SINGAPORE — Stocks in major Asia-Pacific markets mostly declined on Thursday as investors reacted to central bank developments.
Hong Kong’s Hang Seng index led losses among the region’s major markets as it fell 1.56% to close at 24,340.85.
South Korea’s Kospi shed 1.22% to close at 2,406.17. Shares of LG Chem dropped 6.11%. The move came as the firm announced the splitting of its battery business. In a press release, LG Chem said a new corporation is expected to be “exclusively in charge of the battery business from December 1.”
Japan’s Nikkei 225 slipped 0.67% to close at 23,319.37 while the Topix index dipped 0.36% to end its trading day at 1,638.40.
In Australia, the S&P/ASX 200 fell 1.22% on the day to 5,883.20. The moves came as data showed seasonally adjusted employment in Australia increasing by 111,000 people between July and August — according to the country’s Bureau of Statistics. That compared against expectations of a 50,000 decline in a Reuters poll.
Meanwhile, the Straits Times index in Singapore was 0.13% lower in afternoon trade. Official data showed Thursday that August non-oil domestic exports rose 7.7% year-on-year. That was higher than expectations of a 3.7% increase for August in a Reuters poll.
Overall, the MSCI Asia ex-Japan index shed about 1%.
Investor reaction was watched, as members of the U.S. Federal Reserve’s policymaking committee indicated the overnight rate could stay close to zero for years to reach its 2% inflation target.
“With regard to interest rates, we now indicate that we expect it will be appropriate to maintain the current zero to 0.25% target range for the federal funds rates until labor market conditions have reached levels consistent with the committee’s assessments of maximum employment and inflation has risen to 2% and is on track to moderately exceed 2% for some time,” said Fed Chairman Jerome Powell.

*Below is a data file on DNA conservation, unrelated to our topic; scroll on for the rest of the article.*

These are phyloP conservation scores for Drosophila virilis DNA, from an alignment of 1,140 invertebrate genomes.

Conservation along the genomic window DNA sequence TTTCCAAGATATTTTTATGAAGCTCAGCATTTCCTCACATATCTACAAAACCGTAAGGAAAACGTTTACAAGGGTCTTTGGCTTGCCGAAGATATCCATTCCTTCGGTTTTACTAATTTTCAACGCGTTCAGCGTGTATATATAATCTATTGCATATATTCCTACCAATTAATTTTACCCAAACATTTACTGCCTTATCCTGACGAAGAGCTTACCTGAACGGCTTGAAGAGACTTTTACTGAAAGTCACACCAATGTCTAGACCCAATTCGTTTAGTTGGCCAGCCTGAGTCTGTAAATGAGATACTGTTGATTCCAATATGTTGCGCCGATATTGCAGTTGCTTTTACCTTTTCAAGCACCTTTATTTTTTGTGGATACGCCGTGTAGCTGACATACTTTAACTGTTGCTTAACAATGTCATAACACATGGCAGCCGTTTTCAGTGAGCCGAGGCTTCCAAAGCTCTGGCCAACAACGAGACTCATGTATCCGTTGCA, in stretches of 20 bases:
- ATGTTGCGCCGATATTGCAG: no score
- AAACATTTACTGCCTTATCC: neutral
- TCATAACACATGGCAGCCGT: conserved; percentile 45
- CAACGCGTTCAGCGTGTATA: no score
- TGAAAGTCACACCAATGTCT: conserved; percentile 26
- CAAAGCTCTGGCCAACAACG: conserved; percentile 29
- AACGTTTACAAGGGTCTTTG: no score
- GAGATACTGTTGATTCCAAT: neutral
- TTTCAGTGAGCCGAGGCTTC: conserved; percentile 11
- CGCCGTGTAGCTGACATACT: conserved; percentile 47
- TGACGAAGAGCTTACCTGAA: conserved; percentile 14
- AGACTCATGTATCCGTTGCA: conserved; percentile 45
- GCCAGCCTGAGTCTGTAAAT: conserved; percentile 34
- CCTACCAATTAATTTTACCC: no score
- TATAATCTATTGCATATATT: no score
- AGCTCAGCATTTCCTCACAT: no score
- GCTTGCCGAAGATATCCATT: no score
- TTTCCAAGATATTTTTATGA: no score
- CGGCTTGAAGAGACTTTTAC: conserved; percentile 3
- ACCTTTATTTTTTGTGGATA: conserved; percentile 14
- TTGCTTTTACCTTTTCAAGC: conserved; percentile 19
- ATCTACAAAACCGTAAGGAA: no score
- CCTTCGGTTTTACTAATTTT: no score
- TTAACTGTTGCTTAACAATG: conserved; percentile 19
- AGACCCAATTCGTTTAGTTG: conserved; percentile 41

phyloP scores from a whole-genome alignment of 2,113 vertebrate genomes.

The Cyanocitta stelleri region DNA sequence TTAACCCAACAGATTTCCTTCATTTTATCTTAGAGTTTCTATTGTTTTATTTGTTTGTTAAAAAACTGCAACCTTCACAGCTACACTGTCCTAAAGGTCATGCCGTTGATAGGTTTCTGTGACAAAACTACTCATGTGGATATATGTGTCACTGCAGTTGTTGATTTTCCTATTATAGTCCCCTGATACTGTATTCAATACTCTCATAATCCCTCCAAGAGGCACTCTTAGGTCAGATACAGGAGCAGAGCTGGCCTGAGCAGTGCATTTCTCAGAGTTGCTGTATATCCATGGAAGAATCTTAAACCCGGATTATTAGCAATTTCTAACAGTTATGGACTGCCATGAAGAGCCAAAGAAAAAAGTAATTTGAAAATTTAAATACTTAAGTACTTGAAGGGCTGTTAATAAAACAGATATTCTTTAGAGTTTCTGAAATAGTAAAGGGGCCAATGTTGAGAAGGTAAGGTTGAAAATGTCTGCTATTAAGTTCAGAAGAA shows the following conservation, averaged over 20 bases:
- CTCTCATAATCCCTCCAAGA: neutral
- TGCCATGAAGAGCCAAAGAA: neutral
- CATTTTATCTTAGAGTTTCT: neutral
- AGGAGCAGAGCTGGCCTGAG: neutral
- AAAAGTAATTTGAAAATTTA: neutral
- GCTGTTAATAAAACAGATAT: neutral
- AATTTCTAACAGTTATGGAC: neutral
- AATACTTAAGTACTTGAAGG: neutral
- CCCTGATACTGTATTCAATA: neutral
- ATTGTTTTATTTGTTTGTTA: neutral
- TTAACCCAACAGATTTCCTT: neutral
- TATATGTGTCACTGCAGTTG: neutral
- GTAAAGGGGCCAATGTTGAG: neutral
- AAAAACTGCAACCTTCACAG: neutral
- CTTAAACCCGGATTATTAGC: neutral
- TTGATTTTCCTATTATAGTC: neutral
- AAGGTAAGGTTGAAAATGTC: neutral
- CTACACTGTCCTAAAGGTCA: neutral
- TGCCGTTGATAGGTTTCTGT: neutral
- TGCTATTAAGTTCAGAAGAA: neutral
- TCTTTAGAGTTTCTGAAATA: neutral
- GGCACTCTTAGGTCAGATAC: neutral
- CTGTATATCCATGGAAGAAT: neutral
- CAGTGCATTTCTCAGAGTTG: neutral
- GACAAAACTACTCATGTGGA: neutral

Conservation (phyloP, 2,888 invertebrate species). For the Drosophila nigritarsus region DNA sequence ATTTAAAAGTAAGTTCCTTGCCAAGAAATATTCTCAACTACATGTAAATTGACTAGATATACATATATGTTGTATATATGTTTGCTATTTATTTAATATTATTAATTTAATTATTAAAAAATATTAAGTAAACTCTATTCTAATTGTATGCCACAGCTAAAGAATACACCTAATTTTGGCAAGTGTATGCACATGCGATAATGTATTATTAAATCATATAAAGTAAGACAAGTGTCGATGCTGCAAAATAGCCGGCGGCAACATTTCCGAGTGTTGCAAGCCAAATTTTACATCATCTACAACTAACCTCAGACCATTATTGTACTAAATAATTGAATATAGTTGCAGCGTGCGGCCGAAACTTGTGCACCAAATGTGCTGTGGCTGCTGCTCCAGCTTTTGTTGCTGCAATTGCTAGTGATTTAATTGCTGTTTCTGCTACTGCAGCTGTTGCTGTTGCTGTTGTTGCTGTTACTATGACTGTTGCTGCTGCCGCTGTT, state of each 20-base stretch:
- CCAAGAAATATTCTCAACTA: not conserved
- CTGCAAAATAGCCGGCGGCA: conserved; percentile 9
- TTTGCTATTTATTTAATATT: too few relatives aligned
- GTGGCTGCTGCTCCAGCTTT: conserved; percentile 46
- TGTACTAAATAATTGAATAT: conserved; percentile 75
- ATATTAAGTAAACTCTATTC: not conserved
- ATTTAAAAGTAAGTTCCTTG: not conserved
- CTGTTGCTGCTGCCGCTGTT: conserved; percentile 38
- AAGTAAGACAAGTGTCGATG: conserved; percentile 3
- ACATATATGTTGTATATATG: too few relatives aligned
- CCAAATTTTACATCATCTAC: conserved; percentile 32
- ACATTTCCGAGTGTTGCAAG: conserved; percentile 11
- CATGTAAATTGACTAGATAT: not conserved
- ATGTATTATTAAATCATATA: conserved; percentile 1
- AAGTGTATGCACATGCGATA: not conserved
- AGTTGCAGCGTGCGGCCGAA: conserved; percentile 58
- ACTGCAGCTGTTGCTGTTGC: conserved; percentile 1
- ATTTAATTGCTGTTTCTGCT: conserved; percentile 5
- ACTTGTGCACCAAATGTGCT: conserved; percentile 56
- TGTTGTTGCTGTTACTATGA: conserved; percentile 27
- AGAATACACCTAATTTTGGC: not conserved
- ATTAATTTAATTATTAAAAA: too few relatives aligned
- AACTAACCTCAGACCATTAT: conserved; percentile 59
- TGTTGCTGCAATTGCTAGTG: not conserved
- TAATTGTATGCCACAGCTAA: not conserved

“Essentially, the Federal Reserve Board has told us that they’re not gonna raise rates till at least through 2023,” Jonathan Pain, author of The Pain Report, told CNBC’s “Street Signs Asia” on Thursday.
“The bottom line is, it is not so much just lower for longer for short-term U.S. interest rates, it may well be lower forever and whilst Jerome Powell … is the chairman of the Fed,” Pain said.
Meanwhile, the Bank of Japan (BoJ) kept monetary policy steady on Thursday. In its monetary policy statement, the BoJ said the Japanese economy has started to pick up but remained in “a severe situation” due to the impact of the coronavirus pandemic at home and abroad.
Oil prices declined in the afternoon of Asian trading hours, with international benchmark Brent crude futures down 0.24%…